Being able to leverage a combination of a flexible DevOps environment, which leverages containerization and software frameworks like oneAPI, gives programmers the abstraction they need but with hardware/software optimizations built-in. A key distinction here is that we have figured out a way to take all the power of the hardware and optimize software so that an application can still get performance improvement and still take advantage of specialized hardware. 

The container ecosystem provides abstraction at the system level, so things don’t need to be hard-coded. Providing the ability to scale up or down based on service load and capacity. For example, if a capability runs on the edge, in a portable data center, or back in the cloud, and you lose connectivity or an asset, you can still carry out the mission. This intermittent connectivity is vital in a DOD environment. 

Edge Solutions

Many people think of Intel as a silicon or hardware provider, but the company has developed solutions and reference architectures in the edge to the cloud ecosystem. One example of progress is a naval tactical grid where processing happens on the edge, ships, aircraft, and onshore. The applications have to run across the whole ecosystem, and that can’t be done with only hardware. Intel has leveraged its silicon and security features and, building on top of a container ecosystem, produced complex applications with several microservices that can run when connected and disconnected assets.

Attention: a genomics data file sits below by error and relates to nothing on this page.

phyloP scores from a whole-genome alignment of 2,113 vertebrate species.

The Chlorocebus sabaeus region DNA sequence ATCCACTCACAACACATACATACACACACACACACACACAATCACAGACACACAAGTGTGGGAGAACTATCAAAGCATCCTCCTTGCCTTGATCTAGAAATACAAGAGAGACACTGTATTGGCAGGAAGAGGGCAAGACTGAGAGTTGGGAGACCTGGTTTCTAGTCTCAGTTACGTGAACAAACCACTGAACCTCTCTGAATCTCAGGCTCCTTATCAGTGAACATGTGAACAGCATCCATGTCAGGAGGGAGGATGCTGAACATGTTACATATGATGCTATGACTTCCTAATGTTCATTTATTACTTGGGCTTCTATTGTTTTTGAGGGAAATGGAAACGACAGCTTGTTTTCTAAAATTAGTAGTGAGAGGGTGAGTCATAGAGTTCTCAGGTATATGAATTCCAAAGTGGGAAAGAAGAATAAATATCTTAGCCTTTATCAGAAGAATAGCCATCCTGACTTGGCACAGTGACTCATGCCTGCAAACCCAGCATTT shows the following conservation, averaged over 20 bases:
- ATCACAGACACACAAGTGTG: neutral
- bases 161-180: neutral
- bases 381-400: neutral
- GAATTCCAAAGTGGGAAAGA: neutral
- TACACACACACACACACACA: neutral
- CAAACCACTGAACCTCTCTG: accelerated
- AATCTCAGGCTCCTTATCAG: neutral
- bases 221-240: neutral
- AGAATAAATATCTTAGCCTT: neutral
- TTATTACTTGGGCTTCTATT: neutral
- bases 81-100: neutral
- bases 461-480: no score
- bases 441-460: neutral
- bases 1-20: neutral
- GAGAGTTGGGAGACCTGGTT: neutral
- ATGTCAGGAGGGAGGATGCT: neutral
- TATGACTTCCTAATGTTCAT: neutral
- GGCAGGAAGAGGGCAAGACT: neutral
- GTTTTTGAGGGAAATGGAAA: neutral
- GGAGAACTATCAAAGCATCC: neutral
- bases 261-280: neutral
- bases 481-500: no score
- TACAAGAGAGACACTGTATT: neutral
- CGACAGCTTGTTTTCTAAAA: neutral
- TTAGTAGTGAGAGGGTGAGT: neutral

Another example of edge architectures is tracking objects across sensor meshes, even with gaps in the sensor mesh.  By performing sensor fusion, data fusion, and cross-domain analytics, you can track objects across different scenes and across different sensor types, scaling up and down to create a mobile sensor platform that can do edge sensing analytics and fusion. It can then also hand off to a distributed set of nodes that can work in concert to track an object across all those different existing sensors. 

For instance, if you’re tracking an object and it moves between sensors, you will lose it for a moment. What this intelligence allows you to do is to connect those two feeds and track the blind spots. Not only does this work with homogeneous sensor types, this can work with multiple types of sensors such as motion, RF, and IR sensors, so if you lose video but still have an RF and then pick up the video again, you can show the full path of the object. In the past, these types of analytics required moving data to the data center to process these complex interactions; now, we can do this at the sensor mesh edge through microservices at the edge.

Flexibility of Deployment

An advantageous approach is building once and using the same architecture and software for different missions with an analytical requirement. Some places where heavy-duty computing is at the edge can scale up and take full advantage of the hardware capabilities. Other platforms may have limited compute capabilities and can run smaller microservices providing only a portion of the complete solution. New mission capabilities and services can be rapidly deployed by building these microservices once for multiple use cases. 

Security at the Edge